The following documents were prepared in February 2007 by Ms. Penny Falcon of Aurora, Illinois and a member of the Hispanic Pioneer Committee. Ms. Falcon and her research contributed to the recognition of SFC Diaz's military service on the Kane County (Illinois) Veterans Memorial.
Ms. Penny Falcon's speech to the Kane County Board to request that they add SFC Diaz's name to the Kane County Veterans Memorial.
Madame Chairman, honorable board members. My name is Penny Falcon and I am here on behalf of the Hispanic Pioneers Committee to recognize Sgt. Rafael Angel Diaz, whose name will soon be added to the Kane County Veteran's Memorial.
When the Veteran's Memorial was approved in 2004, Mr. Diaz's name was omitted because there was insufficient proof to establish his residency here. But with the help of your chairman and the Hispanic community we were able to provide the evidence needed to add Mr. Diaz's name to the memorial.
I would like to share with you a little about who this fallen soldier was.
The notation on the Vietnam Memorial Wall points out that Rafael Diaz was born on Nov. 29, 1940, and that he died one day after he celebrated his 30th birthday. It notes that he was a Sergeant, but nothing about the journey that led to the title. It says he was from New York, and, indeed, that was where he enlisted. But the Vietnam Memorial Wall couldn't possibly tell the stories of the 58,000-plus soldiers who lost their lives in the Vietnam War. So beyond noting the cause of Sgt. Diaz's demise, it tells little more about who Sgt. Diaz was, or what he meant to the U.S. Army or his family.
Rafael Diaz was born in Caguas, Puerto Rico, the son of a military man, and was raised by his aunt in a suburb of San Juan. When he turned 17, he decided to visit the United States - and his mother.
Once here, he stayed. Before marrying his wife, Brunilda, Rafael enlisted in the Army. The Army sent Rafael across the country and overseas. He served for a while in Korea, where he was injured. He trained to be an officer at the United States Army School of the Americas. He took a jungles operation course in the Panama Canal Zone and attended drill sergeant school at Fort Ord. For a time, he was stationed in Germany. He trained soldiers and he trained military dogs. Along the way, the family grew, as first Elizabeth, then Rafael Jr., then Robert was born.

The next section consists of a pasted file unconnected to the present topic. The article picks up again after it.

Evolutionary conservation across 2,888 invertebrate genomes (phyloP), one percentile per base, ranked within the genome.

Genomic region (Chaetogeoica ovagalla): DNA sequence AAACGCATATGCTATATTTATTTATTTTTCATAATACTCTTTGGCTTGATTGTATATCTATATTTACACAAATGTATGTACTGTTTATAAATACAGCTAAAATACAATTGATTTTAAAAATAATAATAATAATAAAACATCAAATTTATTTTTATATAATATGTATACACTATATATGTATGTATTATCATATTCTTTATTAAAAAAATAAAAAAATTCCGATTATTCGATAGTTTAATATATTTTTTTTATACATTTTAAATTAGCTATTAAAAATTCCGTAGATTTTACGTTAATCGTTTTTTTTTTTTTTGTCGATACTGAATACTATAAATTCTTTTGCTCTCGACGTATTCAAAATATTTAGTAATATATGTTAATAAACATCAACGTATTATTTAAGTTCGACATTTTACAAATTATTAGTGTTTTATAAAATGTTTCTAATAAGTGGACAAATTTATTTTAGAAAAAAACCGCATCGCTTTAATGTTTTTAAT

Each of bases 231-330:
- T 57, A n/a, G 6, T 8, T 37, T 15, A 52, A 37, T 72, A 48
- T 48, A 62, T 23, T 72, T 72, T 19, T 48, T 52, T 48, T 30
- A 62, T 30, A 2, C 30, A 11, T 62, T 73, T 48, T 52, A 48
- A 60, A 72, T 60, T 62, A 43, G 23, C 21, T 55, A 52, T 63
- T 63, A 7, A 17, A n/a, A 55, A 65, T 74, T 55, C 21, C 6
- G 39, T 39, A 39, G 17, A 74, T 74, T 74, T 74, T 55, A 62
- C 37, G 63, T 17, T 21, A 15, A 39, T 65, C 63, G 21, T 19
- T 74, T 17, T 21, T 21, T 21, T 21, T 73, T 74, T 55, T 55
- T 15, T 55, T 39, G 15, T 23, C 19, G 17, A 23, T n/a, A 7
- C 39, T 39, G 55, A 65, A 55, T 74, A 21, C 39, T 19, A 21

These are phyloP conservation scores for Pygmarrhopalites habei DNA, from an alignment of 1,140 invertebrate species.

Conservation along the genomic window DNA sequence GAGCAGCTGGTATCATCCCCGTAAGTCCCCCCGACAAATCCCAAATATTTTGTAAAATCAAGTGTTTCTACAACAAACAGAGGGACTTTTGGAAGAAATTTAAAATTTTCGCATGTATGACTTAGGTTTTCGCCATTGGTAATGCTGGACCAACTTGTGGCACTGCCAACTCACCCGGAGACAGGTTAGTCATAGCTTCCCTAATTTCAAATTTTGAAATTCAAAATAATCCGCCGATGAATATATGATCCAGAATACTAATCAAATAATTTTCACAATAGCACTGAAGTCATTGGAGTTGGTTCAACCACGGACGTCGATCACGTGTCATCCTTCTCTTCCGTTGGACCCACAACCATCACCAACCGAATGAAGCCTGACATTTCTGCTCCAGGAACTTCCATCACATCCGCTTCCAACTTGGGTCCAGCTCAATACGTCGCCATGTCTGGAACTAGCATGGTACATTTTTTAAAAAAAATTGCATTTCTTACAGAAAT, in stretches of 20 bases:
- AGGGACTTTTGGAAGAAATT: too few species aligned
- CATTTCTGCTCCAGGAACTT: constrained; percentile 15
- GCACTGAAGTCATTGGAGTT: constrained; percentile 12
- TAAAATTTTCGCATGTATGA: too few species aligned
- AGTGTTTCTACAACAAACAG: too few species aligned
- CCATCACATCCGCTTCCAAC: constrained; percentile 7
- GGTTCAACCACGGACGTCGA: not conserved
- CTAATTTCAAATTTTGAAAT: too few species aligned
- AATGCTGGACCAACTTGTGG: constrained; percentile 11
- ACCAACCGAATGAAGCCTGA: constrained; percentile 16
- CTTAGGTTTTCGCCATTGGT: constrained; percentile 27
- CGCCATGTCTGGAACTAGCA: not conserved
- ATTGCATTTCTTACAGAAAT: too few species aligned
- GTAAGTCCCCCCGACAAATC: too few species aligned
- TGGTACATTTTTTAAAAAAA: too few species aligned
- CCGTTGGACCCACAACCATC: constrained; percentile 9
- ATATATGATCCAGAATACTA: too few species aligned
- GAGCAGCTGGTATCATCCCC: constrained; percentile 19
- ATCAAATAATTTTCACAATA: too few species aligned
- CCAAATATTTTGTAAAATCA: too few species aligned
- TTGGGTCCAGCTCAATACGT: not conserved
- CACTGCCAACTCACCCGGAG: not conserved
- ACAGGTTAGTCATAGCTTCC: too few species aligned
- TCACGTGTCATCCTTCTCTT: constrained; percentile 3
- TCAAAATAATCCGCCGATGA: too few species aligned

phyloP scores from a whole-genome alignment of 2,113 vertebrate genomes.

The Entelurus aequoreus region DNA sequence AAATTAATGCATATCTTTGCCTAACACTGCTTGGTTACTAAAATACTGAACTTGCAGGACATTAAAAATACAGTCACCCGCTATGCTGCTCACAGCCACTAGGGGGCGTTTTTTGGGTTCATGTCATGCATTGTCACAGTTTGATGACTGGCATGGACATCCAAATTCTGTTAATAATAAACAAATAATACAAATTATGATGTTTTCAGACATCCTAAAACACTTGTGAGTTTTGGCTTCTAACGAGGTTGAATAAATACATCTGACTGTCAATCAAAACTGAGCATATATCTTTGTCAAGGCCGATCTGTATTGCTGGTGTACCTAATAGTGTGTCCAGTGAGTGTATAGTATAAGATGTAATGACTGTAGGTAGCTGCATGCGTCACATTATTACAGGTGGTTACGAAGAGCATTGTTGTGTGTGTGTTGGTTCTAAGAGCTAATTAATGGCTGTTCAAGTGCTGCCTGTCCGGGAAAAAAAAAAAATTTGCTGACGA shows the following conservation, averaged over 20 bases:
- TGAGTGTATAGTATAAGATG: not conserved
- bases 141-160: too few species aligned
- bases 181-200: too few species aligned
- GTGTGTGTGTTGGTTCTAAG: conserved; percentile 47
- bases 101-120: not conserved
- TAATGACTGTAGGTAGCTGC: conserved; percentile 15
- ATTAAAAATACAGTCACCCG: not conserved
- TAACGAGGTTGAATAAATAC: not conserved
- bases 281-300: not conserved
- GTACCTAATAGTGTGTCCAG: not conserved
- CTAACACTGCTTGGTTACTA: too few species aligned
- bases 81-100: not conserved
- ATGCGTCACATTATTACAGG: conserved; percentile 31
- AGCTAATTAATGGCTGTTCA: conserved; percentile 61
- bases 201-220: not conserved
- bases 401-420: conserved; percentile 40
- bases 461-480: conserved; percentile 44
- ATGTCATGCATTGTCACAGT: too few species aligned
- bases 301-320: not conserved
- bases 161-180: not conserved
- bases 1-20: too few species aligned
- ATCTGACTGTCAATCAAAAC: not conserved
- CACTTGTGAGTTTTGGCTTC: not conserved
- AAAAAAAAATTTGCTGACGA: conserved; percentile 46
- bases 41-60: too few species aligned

The Diazes were living in California when Rafael got the call to go to Vietnam. He decided to move his family to Aurora, close to his brother, Marco Antonio, while he served his country.
Rafael arrived at Camp Hocmuth, an Army base in Phu Bai, in late August. About 35 people were in the platoon, most of them dog handlers. Diaz, who was second in command, was tasked with motivating a platoon that had seen too many men and dogs lose life and limb as they walked point, searching for booby traps and mines.
The Vietnam conflict was in its 12th year. Morale was low, and drugs were plentiful.
Sergeant Diaz apparently had gotten on the bad side of some platoon members due to his style and efforts to enforce drug policies.
Sometime in the early morning hours of Nov. 30, a platoon member slipped from his bed and rigged a Claymore Mine on a sandbag wall near Rafael's bunk. The blast sprayed shrapnel and blew a 5-foot by 5-foot hole in the billets where Rafael slept. Rafael was pronounced dead an hour later at a nearby hospital.
Sgt. Diaz had been a victim of fragging, assassinated by a member of his own fighting unit.
Brunilda decided to have her husband's remains flown to his "tierra, his land, where his heart was." His body was laid to rest in the Puerto Rico National Cemetery. Diaz had about a dozen medals, including the bronze star, to his name.
We might never have known who Sgt. Rafael Diaz was. That he had a thing for convertibles, that his nickname was Suggy, or that baseball was his second love, if it hadn't been for Kane County's Veterans administrator John Carr and Board Chair Karen McConnaughay.
The Illinois list of deceased soldiers lists Sgt. Diaz as living in Kane County at the time of his death. But the National Archives Record of Vietnam has New York as his home of record. The discrepancy led to his name being left off the Kane County Veteran's Memorial.
But when I spoke with Mr. Carr during research for last year's Hispanic Pioneers Breakfast, he brought up Sgt. Diaz's name. And Chairman McConnaughay asked the 300 people in attendance at the breakfast for their help in finding Mr. Diaz's family. That plea eventually led me to Liz Diaz, the daughter of Sgt. Diaz.
So I would like to thank Mr. Carr and you, Madame Chairman, for helping us to give proper tribute to Sgt. 1st Class Rafael Angel Diaz.
Ms. Penny Falcon's press release sent to area newspapers regarding SFC Diaz
Material contributed to this website by Ms. Penny Falcon.